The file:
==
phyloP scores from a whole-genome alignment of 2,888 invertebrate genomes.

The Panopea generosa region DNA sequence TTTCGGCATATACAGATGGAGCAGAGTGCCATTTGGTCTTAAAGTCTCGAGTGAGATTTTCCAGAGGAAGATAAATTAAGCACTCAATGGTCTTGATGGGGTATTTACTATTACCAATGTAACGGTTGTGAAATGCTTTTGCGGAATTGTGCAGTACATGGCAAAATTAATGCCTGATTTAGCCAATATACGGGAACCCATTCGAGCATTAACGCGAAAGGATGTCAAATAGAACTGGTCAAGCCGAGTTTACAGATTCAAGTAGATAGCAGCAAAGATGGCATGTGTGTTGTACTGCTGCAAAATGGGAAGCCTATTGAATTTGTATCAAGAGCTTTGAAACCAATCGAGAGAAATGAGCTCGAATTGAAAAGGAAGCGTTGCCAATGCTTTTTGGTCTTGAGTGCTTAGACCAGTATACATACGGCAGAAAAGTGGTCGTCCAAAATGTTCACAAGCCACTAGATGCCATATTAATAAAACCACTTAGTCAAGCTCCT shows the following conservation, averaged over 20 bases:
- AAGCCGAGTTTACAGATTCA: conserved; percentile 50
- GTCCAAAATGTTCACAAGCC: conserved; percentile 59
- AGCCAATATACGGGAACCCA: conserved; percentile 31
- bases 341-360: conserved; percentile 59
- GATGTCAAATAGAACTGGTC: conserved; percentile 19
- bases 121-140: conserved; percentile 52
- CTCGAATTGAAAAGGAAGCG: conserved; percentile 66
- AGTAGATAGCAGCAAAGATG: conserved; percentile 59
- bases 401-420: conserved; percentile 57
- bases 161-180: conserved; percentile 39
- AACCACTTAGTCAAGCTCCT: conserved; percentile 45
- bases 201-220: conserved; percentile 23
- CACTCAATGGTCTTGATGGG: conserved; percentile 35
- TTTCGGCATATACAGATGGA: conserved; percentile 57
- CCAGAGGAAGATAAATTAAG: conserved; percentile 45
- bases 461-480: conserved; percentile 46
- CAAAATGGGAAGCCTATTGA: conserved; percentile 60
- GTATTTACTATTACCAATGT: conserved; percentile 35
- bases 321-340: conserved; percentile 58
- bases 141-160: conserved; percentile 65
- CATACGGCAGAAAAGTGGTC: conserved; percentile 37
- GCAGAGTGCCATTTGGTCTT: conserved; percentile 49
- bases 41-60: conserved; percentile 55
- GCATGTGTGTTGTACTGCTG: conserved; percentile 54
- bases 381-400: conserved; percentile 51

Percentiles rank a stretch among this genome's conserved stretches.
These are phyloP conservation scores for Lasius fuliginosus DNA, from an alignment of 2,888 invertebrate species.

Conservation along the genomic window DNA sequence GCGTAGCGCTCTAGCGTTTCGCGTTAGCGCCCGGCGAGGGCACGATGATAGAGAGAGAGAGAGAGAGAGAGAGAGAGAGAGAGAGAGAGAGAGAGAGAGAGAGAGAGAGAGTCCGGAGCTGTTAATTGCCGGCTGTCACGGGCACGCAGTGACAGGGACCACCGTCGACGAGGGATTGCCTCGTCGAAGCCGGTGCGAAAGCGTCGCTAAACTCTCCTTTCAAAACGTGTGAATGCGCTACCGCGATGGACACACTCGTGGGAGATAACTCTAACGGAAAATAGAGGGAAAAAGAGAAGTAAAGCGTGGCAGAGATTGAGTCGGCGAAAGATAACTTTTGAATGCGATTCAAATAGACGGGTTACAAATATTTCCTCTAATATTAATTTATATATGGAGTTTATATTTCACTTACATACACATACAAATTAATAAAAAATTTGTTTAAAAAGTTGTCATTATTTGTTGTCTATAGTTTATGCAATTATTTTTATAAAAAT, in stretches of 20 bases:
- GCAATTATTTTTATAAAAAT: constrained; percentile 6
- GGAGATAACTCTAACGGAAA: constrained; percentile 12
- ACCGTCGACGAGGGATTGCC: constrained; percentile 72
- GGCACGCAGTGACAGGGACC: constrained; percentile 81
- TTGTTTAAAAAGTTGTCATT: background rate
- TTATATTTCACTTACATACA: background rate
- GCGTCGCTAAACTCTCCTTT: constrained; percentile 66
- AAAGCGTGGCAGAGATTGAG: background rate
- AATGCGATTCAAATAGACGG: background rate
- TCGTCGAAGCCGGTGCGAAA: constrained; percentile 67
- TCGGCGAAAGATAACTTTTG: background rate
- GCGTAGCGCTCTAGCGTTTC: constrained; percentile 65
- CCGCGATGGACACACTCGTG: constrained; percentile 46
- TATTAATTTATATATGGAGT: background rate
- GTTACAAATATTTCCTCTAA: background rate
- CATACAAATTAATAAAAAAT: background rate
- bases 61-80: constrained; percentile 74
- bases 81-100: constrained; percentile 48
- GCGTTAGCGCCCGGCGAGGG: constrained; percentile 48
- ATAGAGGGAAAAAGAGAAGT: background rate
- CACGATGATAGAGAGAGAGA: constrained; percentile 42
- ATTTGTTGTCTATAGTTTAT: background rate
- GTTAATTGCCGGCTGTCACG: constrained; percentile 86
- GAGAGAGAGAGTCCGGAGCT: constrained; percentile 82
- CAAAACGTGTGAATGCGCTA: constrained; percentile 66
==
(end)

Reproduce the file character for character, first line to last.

phyloP scores from a whole-genome alignment of 2,888 invertebrate genomes.

The Panopea generosa region DNA sequence TTTCGGCATATACAGATGGAGCAGAGTGCCATTTGGTCTTAAAGTCTCGAGTGAGATTTTCCAGAGGAAGATAAATTAAGCACTCAATGGTCTTGATGGGGTATTTACTATTACCAATGTAACGGTTGTGAAATGCTTTTGCGGAATTGTGCAGTACATGGCAAAATTAATGCCTGATTTAGCCAATATACGGGAACCCATTCGAGCATTAACGCGAAAGGATGTCAAATAGAACTGGTCAAGCCGAGTTTACAGATTCAAGTAGATAGCAGCAAAGATGGCATGTGTGTTGTACTGCTGCAAAATGGGAAGCCTATTGAATTTGTATCAAGAGCTTTGAAACCAATCGAGAGAAATGAGCTCGAATTGAAAAGGAAGCGTTGCCAATGCTTTTTGGTCTTGAGTGCTTAGACCAGTATACATACGGCAGAAAAGTGGTCGTCCAAAATGTTCACAAGCCACTAGATGCCATATTAATAAAACCACTTAGTCAAGCTCCT shows the following conservation, averaged over 20 bases:
- AAGCCGAGTTTACAGATTCA: conserved; percentile 50
- GTCCAAAATGTTCACAAGCC: conserved; percentile 59
- AGCCAATATACGGGAACCCA: conserved; percentile 31
- bases 341-360: conserved; percentile 59
- GATGTCAAATAGAACTGGTC: conserved; percentile 19
- bases 121-140: conserved; percentile 52
- CTCGAATTGAAAAGGAAGCG: conserved; percentile 66
- AGTAGATAGCAGCAAAGATG: conserved; percentile 59
- bases 401-420: conserved; percentile 57
- bases 161-180: conserved; percentile 39
- AACCACTTAGTCAAGCTCCT: conserved; percentile 45
- bases 201-220: conserved; percentile 23
- CACTCAATGGTCTTGATGGG: conserved; percentile 35
- TTTCGGCATATACAGATGGA: conserved; percentile 57
- CCAGAGGAAGATAAATTAAG: conserved; percentile 45
- bases 461-480: conserved; percentile 46
- CAAAATGGGAAGCCTATTGA: conserved; percentile 60
- GTATTTACTATTACCAATGT: conserved; percentile 35
- bases 321-340: conserved; percentile 58
- bases 141-160: conserved; percentile 65
- CATACGGCAGAAAAGTGGTC: conserved; percentile 37
- GCAGAGTGCCATTTGGTCTT: conserved; percentile 49
- bases 41-60: conserved; percentile 55
- GCATGTGTGTTGTACTGCTG: conserved; percentile 54
- bases 381-400: conserved; percentile 51

Percentiles rank a stretch among this genome's conserved stretches.
These are phyloP conservation scores for Lasius fuliginosus DNA, from an alignment of 2,888 invertebrate species.

Conservation along the genomic window DNA sequence GCGTAGCGCTCTAGCGTTTCGCGTTAGCGCCCGGCGAGGGCACGATGATAGAGAGAGAGAGAGAGAGAGAGAGAGAGAGAGAGAGAGAGAGAGAGAGAGAGAGAGAGAGAGTCCGGAGCTGTTAATTGCCGGCTGTCACGGGCACGCAGTGACAGGGACCACCGTCGACGAGGGATTGCCTCGTCGAAGCCGGTGCGAAAGCGTCGCTAAACTCTCCTTTCAAAACGTGTGAATGCGCTACCGCGATGGACACACTCGTGGGAGATAACTCTAACGGAAAATAGAGGGAAAAAGAGAAGTAAAGCGTGGCAGAGATTGAGTCGGCGAAAGATAACTTTTGAATGCGATTCAAATAGACGGGTTACAAATATTTCCTCTAATATTAATTTATATATGGAGTTTATATTTCACTTACATACACATACAAATTAATAAAAAATTTGTTTAAAAAGTTGTCATTATTTGTTGTCTATAGTTTATGCAATTATTTTTATAAAAAT, in stretches of 20 bases:
- GCAATTATTTTTATAAAAAT: constrained; percentile 6
- GGAGATAACTCTAACGGAAA: constrained; percentile 12
- ACCGTCGACGAGGGATTGCC: constrained; percentile 72
- GGCACGCAGTGACAGGGACC: constrained; percentile 81
- TTGTTTAAAAAGTTGTCATT: background rate
- TTATATTTCACTTACATACA: background rate
- GCGTCGCTAAACTCTCCTTT: constrained; percentile 66
- AAAGCGTGGCAGAGATTGAG: background rate
- AATGCGATTCAAATAGACGG: background rate
- TCGTCGAAGCCGGTGCGAAA: constrained; percentile 67
- TCGGCGAAAGATAACTTTTG: background rate
- GCGTAGCGCTCTAGCGTTTC: constrained; percentile 65
- CCGCGATGGACACACTCGTG: constrained; percentile 46
- TATTAATTTATATATGGAGT: background rate
- GTTACAAATATTTCCTCTAA: background rate
- CATACAAATTAATAAAAAAT: background rate
- bases 61-80: constrained; percentile 74
- bases 81-100: constrained; percentile 48
- GCGTTAGCGCCCGGCGAGGG: constrained; percentile 48
- ATAGAGGGAAAAAGAGAAGT: background rate
- CACGATGATAGAGAGAGAGA: constrained; percentile 42
- ATTTGTTGTCTATAGTTTAT: background rate
- GTTAATTGCCGGCTGTCACG: constrained; percentile 86
- GAGAGAGAGAGTCCGGAGCT: constrained; percentile 82
- CAAAACGTGTGAATGCGCTA: constrained; percentile 66